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Recorded June 16, 2020, 9:00-10:15 am CDT
No Registration Required

Session Abstract:

Biosensors are analytical medical devices used for the detection of a chemical substance, that combines a biological component with a physicochemical detector. Biosensors usually convert a biological response into an electrical signal. This session will have three invited talks on different biosensors for medical applications.

"Microfluidic Organoid Cultures for Personalizing Cancer Treatment"
Alexander Revzin, Professor, Department of Biomedical Engineering and Physiology, Mayo Clinic

"Microfluidic-Robotic Interface"
Tingrui Pan, Department of Biomedical Engineering, University of California, Davis

"A laser-engraved low-cost microwell array platform for point-of-care colorimetric diagnosis of COVID-19"
Yang Wang, Chinese Academy of Sciences

Session Organizer Bios:

Tianhong Cui, Department of Mechanical Engineering, University of Minnesota
Tianhong Cui is currently a Distinguished McKnight University Professor at the University of Minnesota. He is a Professor in Mechanical Engineering and an Affiliate Senior Member of the graduatefaculty in Department of Electrical Engineering and Department of Biomedical Engineering. He is an Adjunct Professor at Mayo Clinic, a Distinguished Visiting Fellow at the University of Cambridge, and a Distinguished Visiting Professor at University of Paris East. He is a Fellow of American Society of Mechanical Engineering (ASME). His current research interests include MEMS and nanotechnology. He has more than 320 archived publications in scientific journals and prestigious conferences. He is the founding Executive Editor-in-Chief for a Nature journal, Microsystems & Nanoengineering. He is also serving as the founding Editor-in-Chief for the first AAAS/Science Partner Journal titled Research.

Speaker Bios:

Alexander RevzinAlexander Revzin, Professor, Department of Biomedical Engineering and Physiology, Mayo Clinic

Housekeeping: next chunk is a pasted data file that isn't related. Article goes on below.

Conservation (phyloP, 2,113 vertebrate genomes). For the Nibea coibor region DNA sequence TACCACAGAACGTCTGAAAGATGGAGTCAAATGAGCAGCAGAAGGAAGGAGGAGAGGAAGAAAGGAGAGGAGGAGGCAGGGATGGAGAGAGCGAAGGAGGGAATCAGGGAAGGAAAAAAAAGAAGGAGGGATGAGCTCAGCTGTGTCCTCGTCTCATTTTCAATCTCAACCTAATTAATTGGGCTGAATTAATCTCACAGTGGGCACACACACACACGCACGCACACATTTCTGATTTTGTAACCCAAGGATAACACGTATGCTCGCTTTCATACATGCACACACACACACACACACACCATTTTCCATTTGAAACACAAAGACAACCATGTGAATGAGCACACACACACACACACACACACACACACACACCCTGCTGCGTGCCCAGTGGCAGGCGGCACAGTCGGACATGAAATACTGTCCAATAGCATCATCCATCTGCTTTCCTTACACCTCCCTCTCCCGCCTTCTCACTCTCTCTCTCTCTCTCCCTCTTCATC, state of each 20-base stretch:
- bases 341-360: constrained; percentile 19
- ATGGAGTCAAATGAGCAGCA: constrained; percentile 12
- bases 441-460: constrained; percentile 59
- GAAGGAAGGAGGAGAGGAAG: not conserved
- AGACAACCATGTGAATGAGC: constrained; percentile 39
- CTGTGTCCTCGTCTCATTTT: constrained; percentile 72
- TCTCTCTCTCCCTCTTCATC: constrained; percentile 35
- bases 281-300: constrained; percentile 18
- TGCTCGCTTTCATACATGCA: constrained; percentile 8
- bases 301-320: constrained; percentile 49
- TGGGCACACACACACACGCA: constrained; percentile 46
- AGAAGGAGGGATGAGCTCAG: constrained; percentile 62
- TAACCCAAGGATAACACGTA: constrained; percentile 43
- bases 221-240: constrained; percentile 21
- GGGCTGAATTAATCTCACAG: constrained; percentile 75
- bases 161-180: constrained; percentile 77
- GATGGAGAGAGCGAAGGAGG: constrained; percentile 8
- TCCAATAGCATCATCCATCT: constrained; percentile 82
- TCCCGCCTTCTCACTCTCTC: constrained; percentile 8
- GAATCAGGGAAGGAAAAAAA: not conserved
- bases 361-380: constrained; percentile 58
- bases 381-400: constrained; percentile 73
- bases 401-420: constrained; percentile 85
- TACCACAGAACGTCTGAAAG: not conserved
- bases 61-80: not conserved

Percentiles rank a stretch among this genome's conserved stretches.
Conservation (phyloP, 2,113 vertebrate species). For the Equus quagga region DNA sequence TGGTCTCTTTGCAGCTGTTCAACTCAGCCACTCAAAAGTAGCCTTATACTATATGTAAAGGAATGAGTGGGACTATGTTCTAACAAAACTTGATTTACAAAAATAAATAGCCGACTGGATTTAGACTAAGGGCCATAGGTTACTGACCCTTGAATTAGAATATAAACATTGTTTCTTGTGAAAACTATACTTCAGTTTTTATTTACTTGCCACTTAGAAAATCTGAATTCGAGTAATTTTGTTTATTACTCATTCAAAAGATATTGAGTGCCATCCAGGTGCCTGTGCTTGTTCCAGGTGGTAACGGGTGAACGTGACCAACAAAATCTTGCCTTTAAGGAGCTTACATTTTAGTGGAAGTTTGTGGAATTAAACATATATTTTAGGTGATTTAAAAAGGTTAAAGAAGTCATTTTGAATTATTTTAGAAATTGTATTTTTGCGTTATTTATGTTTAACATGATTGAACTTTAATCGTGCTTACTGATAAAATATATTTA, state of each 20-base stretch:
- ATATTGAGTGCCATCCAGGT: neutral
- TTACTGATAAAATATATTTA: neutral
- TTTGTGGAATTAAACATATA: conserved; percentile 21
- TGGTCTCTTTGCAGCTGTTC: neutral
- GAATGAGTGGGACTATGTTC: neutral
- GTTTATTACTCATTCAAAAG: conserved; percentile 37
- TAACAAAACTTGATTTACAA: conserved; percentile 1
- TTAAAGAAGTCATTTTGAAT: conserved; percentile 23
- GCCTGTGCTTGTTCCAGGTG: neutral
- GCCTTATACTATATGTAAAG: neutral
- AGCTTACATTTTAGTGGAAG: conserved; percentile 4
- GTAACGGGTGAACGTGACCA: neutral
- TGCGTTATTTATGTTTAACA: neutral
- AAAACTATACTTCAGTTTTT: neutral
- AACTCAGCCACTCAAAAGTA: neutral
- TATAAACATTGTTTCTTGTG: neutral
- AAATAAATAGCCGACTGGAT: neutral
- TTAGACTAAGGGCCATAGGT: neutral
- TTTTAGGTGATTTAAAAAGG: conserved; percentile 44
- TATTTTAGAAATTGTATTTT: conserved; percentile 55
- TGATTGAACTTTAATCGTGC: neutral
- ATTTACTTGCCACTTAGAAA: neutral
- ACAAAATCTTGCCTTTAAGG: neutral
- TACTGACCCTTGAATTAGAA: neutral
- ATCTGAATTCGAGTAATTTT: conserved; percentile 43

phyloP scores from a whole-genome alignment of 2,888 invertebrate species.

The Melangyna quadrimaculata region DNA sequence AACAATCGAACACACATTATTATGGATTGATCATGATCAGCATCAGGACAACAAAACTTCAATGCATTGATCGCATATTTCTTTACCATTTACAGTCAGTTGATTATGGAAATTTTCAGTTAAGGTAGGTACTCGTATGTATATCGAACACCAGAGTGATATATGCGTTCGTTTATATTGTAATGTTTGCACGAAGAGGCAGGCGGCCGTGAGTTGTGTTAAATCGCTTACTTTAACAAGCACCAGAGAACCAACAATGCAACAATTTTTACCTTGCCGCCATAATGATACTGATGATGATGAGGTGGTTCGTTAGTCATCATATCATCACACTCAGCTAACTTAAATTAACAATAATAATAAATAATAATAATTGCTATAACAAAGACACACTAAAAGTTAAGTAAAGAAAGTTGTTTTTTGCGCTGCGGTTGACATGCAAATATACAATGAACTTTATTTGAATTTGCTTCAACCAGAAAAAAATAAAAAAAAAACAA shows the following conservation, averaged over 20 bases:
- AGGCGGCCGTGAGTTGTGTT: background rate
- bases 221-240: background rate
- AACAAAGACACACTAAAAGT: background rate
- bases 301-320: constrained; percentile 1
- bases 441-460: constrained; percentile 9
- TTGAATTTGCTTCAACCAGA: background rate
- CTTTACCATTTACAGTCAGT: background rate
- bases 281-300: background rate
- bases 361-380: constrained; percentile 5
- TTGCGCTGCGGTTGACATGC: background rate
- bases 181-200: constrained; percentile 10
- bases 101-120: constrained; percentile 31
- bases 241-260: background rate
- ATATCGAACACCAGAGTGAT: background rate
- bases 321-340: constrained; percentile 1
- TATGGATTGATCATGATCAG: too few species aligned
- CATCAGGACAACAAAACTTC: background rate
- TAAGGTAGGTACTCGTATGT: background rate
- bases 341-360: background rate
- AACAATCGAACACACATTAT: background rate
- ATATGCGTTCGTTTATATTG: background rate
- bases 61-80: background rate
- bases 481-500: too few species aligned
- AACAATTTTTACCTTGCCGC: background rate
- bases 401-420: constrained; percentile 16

Alexander Revzin received B.S. degree in chemical engineering from Wayne State University and Ph.D. in chemical engineering from Texas A&M University where he worked on enzyme-based electrochemical biosensors. Subsequently, he spent two years as a postdoctoral fellow in Harvard Medical School/Massachusetts General Hospital with Mehmet Toner, developing micropatterned surfaces for cell analysis. Revzin joined Department of Biomedical Engineering at University of California, Davis in 2004 and rose to the rank of Professor. He moved to Mayo Clinic in Rochester Minnesota in October 2016.

The Revzin laboratory pursues research projects at the intersection of cell biology, biosensors, microfabrication and surface science. From November 2012 until July 2014 Revzin served as a Program Director at the National Science Foundation (USA) overseeing research funding in the area of nano-biosensing. Revzin was a Chancellor Fellow at UC Davis in 2012 and was inducted as a fellow of AIMBE in 2015.

Tingrui PanTingrui Pan, Department of Biomedical Engineering, University of California, Davis
Prof. Tingrui Pan is a Professor in the Department of Biomedical Engineering at UC Davis. Leading the Micro-Nano Innovations (MiNI) Group, his research interests span a wide range of topics in bioengineering, including tactile sensing and flexible electronics, microfluidics and lab-on-a-chip systems, laboratory automation, robotic medicine. He is an elected Fellow of American Institute for Medical and Biological Engineering (AIMBE) and Royal Society of Chemistry (RSC).


Yang WangYang Wang, Institute of Electronics, Chinese Academy of Sciences